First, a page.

But then Zeena threatens to send Mattie away and hire a new housekeeper, threatening the one bright spot in Ethan's dour life. Now Ethan must either rebel against the morals and strictures of his small village, or live out his life lonely. But when he and Mattie try for a third option, their affair ends in tragedy.

Wharton was always at her best when she wrote about society's strictures, morals, and love that defies that. But rather than the opulent backdrop of wealthy New York, here the setting is a bleak, snowy New England town, appropriately named Starkfield. It's a good reflection of Ethan Frome's life, and a good illustration of how the poor can be trapped.
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17 of 18 people found the following review helpful
5.0 out of 5 stars A great American classic 22 Dec 2004
Format:Mass Market Paperback
Ethan Frome is a farmer in Starkfield, Massachusetts, at the beginning of the 20th century. He is unhappily married to Zenobia (Zeena), a suspicious, hypochondriac, bitter, narrow-minded, ignorant and discontented woman. He is strongly attracted to Zeena's cousin Mattie Silver who shares their household and is entrusted with all the chores which Zeena refuses to do. Ethan's tragic fate begins when Zeena peremptorily decides that they need a "hired girl" which would of course imply Mattie's departure since the Fromes don't have the means to employ two girls.
A novel of great intensity with its slow developing tragedy and characters plunging towards their destiny. The author's masterful economy of language vividly renders the oppressive "silent ache" that permanently hinders communication between Ethan and Zeena. The vision of the three main characters is done in an almost cinematic way as they are trapped indoors in the severe Massachusetts winter. The narrative pattern is original too since the whole plot is told by an unnamed narrator who met the taciturn Ethan many years after the events he is about to tell us. The reader has moments of doubt when the narrator tells a story in all details and long passages of dialogue he could not possibly have known or heard during his meeting with Ethan. But Edith Wharton's extraordinary craft makes the story break away from the contingencies of the frame and it comes to moving life for the reader. A superb novel, one of the finest and most intense narratives in the history of American literature.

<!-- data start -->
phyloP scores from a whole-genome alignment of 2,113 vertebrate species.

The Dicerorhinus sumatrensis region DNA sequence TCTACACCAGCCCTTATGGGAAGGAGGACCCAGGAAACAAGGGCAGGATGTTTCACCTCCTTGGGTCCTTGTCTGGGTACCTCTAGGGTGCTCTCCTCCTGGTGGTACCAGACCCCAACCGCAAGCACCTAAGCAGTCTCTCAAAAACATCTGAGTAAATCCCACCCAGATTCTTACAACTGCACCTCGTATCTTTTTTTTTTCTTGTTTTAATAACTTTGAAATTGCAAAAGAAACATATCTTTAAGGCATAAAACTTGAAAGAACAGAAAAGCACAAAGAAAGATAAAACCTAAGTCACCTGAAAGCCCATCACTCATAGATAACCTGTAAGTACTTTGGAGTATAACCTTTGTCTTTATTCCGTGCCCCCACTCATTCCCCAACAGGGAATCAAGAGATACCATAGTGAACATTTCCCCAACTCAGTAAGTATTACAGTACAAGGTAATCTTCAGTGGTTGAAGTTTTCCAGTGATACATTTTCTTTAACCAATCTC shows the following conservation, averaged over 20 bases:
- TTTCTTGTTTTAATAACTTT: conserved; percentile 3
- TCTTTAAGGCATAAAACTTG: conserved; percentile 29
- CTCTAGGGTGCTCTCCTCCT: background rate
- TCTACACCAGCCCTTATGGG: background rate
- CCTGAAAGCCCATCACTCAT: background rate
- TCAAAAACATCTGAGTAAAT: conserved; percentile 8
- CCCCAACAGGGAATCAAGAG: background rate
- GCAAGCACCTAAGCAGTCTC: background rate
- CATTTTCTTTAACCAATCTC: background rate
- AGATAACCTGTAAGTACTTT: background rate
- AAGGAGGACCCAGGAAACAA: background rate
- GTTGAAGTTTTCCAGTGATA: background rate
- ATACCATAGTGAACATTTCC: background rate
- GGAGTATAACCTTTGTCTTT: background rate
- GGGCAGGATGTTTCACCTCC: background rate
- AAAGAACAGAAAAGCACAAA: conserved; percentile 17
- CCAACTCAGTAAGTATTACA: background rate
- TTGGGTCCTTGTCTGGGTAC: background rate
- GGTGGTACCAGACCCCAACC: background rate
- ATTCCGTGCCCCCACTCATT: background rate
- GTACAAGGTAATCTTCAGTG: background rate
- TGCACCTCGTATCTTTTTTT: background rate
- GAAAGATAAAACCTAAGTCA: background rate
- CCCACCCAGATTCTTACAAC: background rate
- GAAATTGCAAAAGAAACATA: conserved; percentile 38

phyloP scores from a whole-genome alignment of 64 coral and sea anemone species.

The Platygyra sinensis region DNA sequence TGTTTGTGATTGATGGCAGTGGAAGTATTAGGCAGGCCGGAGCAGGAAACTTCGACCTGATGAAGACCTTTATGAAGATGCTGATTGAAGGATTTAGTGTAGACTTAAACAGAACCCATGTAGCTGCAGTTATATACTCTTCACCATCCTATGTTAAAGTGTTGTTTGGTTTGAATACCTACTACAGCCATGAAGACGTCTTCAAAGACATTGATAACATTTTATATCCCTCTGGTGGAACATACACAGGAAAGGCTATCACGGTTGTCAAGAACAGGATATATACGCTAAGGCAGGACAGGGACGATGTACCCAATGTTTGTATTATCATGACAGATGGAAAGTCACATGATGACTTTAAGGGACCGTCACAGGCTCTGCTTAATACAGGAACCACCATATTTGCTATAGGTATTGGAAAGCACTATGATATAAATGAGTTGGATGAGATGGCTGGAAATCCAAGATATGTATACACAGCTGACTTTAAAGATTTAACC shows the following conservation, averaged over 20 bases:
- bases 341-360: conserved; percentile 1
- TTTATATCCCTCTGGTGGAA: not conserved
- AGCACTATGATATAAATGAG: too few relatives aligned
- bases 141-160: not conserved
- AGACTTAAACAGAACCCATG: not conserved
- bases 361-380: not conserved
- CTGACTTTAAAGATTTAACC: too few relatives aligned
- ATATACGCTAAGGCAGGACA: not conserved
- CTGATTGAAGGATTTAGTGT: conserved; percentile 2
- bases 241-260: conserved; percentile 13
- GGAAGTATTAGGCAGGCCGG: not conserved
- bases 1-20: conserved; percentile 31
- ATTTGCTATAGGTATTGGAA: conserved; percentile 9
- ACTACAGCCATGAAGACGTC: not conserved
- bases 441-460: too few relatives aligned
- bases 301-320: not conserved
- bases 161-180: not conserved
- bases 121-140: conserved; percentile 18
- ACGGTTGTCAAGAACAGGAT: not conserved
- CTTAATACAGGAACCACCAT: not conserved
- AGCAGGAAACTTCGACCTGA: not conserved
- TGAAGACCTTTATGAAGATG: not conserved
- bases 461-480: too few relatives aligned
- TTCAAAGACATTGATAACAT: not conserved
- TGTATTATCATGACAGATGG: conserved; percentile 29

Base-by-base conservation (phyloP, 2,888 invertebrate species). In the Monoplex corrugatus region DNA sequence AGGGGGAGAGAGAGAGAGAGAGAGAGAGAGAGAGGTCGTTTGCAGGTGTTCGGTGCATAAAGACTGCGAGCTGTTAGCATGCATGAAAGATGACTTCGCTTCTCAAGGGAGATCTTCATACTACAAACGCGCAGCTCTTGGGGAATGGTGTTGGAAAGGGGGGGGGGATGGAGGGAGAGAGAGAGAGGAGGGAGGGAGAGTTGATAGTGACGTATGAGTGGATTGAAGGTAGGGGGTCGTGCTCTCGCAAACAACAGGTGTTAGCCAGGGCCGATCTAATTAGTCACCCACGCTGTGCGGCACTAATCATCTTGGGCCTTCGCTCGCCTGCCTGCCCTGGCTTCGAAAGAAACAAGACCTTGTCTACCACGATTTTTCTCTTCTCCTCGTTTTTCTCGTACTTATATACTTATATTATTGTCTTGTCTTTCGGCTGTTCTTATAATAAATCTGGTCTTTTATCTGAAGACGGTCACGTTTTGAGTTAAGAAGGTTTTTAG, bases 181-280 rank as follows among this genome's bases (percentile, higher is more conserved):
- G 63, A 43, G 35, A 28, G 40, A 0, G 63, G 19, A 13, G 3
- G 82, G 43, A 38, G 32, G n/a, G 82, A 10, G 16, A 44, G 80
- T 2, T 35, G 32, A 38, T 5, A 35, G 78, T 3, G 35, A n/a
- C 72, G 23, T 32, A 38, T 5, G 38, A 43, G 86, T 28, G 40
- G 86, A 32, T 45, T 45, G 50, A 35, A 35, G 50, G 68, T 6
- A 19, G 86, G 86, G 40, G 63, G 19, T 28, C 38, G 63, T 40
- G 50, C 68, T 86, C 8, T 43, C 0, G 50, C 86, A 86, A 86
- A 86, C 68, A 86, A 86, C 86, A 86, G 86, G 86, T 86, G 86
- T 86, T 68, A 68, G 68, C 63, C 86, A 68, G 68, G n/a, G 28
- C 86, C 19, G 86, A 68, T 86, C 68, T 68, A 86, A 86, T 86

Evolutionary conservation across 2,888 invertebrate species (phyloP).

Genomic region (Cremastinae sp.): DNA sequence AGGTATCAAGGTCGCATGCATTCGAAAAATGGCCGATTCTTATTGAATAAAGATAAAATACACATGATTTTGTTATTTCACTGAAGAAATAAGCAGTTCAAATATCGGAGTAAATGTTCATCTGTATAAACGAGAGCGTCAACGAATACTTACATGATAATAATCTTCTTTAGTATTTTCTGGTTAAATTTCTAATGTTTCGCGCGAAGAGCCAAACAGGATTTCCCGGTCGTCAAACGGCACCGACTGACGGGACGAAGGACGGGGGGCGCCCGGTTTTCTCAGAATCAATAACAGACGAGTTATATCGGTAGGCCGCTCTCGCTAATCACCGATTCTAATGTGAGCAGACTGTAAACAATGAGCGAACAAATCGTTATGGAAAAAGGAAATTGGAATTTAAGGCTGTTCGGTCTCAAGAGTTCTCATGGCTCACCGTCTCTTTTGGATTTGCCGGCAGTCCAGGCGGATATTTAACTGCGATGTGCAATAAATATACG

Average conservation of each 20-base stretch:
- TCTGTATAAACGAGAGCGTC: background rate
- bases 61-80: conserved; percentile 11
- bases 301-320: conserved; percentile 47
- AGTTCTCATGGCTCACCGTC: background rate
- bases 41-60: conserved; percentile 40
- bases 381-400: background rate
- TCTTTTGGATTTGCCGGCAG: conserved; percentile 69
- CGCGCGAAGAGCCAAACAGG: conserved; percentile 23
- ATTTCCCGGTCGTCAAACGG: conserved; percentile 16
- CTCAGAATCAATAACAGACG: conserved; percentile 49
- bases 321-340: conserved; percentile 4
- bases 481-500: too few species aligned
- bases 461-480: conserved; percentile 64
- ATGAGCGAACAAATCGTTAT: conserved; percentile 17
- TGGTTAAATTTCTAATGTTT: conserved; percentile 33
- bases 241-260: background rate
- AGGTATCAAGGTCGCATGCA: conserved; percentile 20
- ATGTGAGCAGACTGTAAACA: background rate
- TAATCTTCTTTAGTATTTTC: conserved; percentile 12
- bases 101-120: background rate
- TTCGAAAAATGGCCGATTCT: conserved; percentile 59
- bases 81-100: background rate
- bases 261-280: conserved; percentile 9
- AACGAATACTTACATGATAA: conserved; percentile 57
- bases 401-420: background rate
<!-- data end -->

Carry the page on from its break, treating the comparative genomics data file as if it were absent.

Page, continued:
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Most Recent Customer Reviews
4.0 out of 5 stars Evocative and intriguing
Beautifully written short story. Evocative of the period and place. Rather depressing, but with an interesting twist.
Published 12 days ago by Lovebooks
2.0 out of 5 stars A classic Ha Ha
This story begins after several pages of uneccesary introduction almost as if the writer tried to justify its content. Read more
Published 4 months ago by Mr. Edwin Donald
5.0 out of 5 stars GREAT WINTER READING!
I found it a real page turner, whilst being beautifully written. I will be looking out for more books from this author.
Published 5 months ago by CARRIE
5.0 out of 5 stars Edith Wharton book
Book was recommended to a book club. Really enjoyed the descriptive passages. Ethan was a gentleman with a lonely life.
Published 7 months ago by Irene Chenery
4.0 out of 5 stars Sad little tale
Wasn't sure what to make of this but gradually warmed to it. It is a tragedy very well written and hardships depicted and emotions are very affecting.
Published 10 months ago by Mrs Lofts
5.0 out of 5 stars Power and delicacy.
I find no problem with using the word "novella" to describe this beautiful and painful tale. In no way does it diminish the force of the book, nor point to anything more than its... Read more
Published 12 months ago by Bluecashmere.
4.0 out of 5 stars Lovely quick story!
It is a lovely story, I suppose it's the ending that was quite disapointing, but you can't always have happy ending's so I understand. Very good book though!
Published 13 months ago by lotte_marshmallow
4.0 out of 5 stars A good read
A very well written book which uses few words to make you really feel that you are there. A tersely written and well observed piece.
Published 19 months ago by Kia Jackson
5.0 out of 5 stars Great story
I heard this was about to be serialised on Radio 4 and, as it was offered at a very good price with Amazon, decided to read it for myself first. Read more
Published on 16 Feb 2012 by Linden Lea
5.0 out of 5 stars If angels could write ......
Disliking the dreadful term novella, this reviewer prefers to categorize Ethan Frome as a `lengthy short story, for while considerably longer than the average short story it's less... Read more
Published on 24 Jan 2012 by Molly Marsden
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it would not have happened if his mother had died in spring instead of winter... &quote;
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But now, as he stood outside the church, and saw Mattie spinning down the floor with Denis Eady, a throng of disregarded hints and menaces wove their cloud about his &quote;
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"We never got away—how should you?" seemed to be written on every headstone; and whenever he went in or out of his gate he thought with a shiver: "I shall just go on living here till I join them." But &quote;